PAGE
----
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Playing 18 at 93: Meet Our Pete Dye Record-Setter

June 29, 2022
Al Kern
At nearly every golf course he plays, Al Kern announces himself at the pro shop with a proclamation.

“I don’t know what the record is at this course, but it’s gonna fall,” he tells everyone.

“And, you know, then I shoot 110,” Al says with a laugh.

The sense of humor, an unwavering optimism — they’re why Al is still in the swing of things.

When Al completed 18 holes on our vaunted Pete Dye Course a few weeks back, he didn’t break the stroke record — but he did establish a standard that’ll be tough to beat. At 93 years young, he became the oldest golfer to play a round at Pete Dye. Oh, and this was one day after Al played Jasper’s Sultan’s Run Golf Club as part of an Indiana road trip he’s been eyeing for a while.

Al Kern Putting

This was the first golfing trip of 2022 for Al and daughter Jill, who's always alongside driving the cart.

 Al, from Toledo, Ohio, makes these golf journeys (usually about five to seven per year) with daughter Jill as his co-pilot. The tradition sprouted more than 25 years ago after Al lost his wife. It’s quality time spent together, and a beautiful arrangement for both. Jill’s always been a traveler and loves luxury hotels and resorts. Al used to be a scratch golfer who might have pursued golf professionally, focusing instead on raising a family.

Golf has been part of his life since age 17, when he tried the sport for the first time while he was in the service in Japan.

“The Army had taken over the golf course, and it cost 15 cents for the golf and a soup and sandwich after 9 holes,” Al recalls. Just as memorable that day: the very first drive he ever struck.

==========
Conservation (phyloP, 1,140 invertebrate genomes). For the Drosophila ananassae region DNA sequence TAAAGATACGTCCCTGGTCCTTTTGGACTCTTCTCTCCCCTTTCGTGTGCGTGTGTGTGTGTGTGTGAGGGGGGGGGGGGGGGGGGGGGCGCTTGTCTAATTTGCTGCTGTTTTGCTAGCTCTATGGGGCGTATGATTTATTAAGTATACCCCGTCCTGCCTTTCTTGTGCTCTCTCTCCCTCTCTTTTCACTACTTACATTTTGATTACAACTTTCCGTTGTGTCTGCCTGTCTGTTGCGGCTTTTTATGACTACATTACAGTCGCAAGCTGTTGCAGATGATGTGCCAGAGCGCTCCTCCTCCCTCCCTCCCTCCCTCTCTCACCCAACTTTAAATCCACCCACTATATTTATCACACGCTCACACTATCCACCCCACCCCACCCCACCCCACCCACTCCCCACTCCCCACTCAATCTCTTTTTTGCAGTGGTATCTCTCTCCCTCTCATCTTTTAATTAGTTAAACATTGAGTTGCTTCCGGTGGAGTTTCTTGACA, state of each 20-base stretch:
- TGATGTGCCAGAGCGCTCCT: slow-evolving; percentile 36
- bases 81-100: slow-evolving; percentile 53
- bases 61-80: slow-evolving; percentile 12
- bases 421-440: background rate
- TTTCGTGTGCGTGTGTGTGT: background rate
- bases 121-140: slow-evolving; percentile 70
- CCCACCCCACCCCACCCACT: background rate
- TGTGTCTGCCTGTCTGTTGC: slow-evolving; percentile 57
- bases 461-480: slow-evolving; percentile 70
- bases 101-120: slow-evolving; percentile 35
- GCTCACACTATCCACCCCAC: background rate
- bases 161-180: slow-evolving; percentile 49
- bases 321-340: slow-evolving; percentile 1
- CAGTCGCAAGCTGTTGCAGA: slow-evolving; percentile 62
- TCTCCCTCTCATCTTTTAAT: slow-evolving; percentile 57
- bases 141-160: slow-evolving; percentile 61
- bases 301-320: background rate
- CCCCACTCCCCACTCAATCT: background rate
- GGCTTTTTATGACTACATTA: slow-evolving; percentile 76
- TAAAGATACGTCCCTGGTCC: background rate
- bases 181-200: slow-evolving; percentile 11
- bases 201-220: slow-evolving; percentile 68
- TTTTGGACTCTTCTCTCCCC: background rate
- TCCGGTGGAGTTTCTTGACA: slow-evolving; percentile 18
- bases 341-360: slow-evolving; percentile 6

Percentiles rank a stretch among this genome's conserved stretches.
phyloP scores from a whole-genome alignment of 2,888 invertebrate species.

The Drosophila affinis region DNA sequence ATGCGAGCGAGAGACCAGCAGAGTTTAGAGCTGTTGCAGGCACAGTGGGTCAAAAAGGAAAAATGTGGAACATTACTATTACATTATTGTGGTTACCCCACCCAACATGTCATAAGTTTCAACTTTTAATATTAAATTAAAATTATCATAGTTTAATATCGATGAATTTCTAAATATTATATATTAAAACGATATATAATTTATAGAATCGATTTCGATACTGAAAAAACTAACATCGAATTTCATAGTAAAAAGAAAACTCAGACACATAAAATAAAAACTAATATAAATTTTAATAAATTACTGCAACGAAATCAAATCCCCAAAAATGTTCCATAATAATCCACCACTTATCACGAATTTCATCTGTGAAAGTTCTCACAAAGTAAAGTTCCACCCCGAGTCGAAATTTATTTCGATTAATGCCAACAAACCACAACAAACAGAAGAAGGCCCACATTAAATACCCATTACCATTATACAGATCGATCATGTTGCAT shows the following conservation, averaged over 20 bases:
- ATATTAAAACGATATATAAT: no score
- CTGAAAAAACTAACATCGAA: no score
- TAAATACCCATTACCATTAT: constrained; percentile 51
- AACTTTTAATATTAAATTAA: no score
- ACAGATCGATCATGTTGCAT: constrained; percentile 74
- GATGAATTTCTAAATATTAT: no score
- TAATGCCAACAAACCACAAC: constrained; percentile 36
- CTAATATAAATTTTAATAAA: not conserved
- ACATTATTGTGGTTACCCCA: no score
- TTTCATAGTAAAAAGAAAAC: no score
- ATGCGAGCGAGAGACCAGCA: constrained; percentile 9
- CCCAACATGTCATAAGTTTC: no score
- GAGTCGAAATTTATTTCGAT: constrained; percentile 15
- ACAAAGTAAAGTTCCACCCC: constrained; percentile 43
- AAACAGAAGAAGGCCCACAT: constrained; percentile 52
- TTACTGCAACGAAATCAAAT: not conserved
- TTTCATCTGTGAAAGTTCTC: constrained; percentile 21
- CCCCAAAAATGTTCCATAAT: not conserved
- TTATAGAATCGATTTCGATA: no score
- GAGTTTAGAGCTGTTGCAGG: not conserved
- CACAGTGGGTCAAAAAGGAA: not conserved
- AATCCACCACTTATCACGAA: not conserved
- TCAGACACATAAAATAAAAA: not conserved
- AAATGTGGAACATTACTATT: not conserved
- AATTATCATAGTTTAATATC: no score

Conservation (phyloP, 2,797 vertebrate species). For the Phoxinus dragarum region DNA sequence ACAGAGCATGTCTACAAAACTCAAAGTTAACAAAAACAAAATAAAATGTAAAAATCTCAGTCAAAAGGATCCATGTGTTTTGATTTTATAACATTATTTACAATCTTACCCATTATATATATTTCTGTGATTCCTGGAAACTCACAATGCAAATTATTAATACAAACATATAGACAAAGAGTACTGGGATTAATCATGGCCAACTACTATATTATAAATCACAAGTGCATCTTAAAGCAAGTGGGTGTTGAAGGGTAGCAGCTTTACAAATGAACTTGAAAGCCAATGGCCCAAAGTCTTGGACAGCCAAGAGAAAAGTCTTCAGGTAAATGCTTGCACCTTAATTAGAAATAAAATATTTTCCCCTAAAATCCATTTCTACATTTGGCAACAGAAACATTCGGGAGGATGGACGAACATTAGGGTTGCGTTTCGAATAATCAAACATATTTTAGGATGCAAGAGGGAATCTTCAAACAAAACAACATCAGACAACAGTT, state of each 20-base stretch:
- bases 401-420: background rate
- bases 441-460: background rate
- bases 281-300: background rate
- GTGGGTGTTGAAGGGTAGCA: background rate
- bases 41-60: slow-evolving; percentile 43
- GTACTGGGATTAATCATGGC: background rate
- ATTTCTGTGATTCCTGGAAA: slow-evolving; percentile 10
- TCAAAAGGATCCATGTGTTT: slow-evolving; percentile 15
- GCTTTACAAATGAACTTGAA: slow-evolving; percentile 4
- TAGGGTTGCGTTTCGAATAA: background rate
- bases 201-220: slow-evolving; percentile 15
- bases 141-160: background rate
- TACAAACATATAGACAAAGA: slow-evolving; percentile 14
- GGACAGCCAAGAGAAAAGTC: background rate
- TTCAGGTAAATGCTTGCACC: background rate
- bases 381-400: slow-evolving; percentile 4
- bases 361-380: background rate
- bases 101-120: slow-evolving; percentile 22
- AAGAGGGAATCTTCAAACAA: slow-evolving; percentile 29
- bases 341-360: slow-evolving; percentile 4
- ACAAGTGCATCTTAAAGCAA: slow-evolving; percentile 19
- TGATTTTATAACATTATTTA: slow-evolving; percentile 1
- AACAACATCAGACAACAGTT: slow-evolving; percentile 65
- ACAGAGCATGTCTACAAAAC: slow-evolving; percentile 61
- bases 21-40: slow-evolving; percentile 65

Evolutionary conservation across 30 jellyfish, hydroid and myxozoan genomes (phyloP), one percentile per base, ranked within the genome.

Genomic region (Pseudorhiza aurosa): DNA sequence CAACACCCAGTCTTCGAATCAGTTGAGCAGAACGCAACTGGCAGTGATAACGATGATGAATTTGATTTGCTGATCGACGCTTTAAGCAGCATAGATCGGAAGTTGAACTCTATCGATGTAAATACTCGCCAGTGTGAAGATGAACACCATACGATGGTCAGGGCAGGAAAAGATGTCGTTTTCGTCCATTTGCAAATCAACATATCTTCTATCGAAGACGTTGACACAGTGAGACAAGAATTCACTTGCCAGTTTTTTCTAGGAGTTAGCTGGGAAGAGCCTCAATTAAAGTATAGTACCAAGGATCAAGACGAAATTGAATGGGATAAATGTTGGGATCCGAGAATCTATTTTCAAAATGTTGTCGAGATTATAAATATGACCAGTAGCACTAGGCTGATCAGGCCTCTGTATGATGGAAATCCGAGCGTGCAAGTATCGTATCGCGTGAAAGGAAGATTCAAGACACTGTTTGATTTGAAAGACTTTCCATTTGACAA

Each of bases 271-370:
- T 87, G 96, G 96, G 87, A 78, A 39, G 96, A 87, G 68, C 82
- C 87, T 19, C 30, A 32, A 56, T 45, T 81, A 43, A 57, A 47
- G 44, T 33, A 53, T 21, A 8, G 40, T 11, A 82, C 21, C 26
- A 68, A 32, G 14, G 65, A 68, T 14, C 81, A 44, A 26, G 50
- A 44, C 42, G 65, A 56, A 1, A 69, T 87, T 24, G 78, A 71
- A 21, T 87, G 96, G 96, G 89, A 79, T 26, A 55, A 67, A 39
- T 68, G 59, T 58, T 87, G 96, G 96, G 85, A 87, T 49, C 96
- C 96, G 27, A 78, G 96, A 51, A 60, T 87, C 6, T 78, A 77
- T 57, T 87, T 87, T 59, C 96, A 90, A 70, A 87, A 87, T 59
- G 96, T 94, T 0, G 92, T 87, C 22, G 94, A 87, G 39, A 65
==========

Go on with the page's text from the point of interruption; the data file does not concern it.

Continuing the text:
“Hit it long and straight. I was hooked.”

Al Kern Driving on tee box

He’s played the likes of Pebble Beach (which rates as his favorite course), and accumulated a collection of 25 pro golf bags (including one signed by Jack Nicklaus). Then there was his 70th birthday and the private lesson from Sam Snead at the Greenbrier Resort.

Didn’t come cheap, as you’d expect. But as Al figured, what’s $500 for a lesson if you double down for a once-in-a-lifetime moment?

“While I was taking the lesson, I said ‘I’ll give you another $500 if you play a couple holes with me.’ Then I can tell my golfing buddies I played with Sam.’ Sam said, ‘I’ve never done that before, but I’ll go ask the starter.’ And he came back and he said, ‘All right, we can play No. 1 and No. 18. So I can honestly say when I played against Snead, when we got to 18, we were dead even. Because we both parred No. 1,” jokes Al, whose bragging rights expired when he bogeyed No. 18 to Snead’s par.

It didn’t end there — they ended up having lunch together that day, with Al getting to hear Sam Snead tell stories for a couple hours that day. Fortune tends to shine on Al like that.

Al Kern at Pete Dye mansion

He developed a tremor in his hand about 25 years ago, but when he turns his hand a certain way — like the way he grips a golf club — it’s steady as a rock. He eats sugar like crazy, salts his food like mad, and smoked most of his life before giving it up …. and here he is at 93, still road tripping like a college kid.

On this evening prior to the round at Pete Dye, Al and his daughter are sitting beneath the West Baden Springs Hotel dome, admiring the beauty and the history overhead. “This atrium … unbelievable,” Al marvels with a look skyward. Then he gets to thinking about his upcoming round at Pete Dye the next day. As always, it’s all about new experiences and not some number on a scorecard.

“If I hit a bad shot, oh well. I’m out here swinging. A lot of people in a hospital bed would be glad to change places, swing and miss a ball or not hit it very well. My attitude is, if I’m healthy enough to climb in and out of the cart, it’s a bonus for me.”

Cheers to that perspective — and many more road trips for our Pete Dye record-setter.

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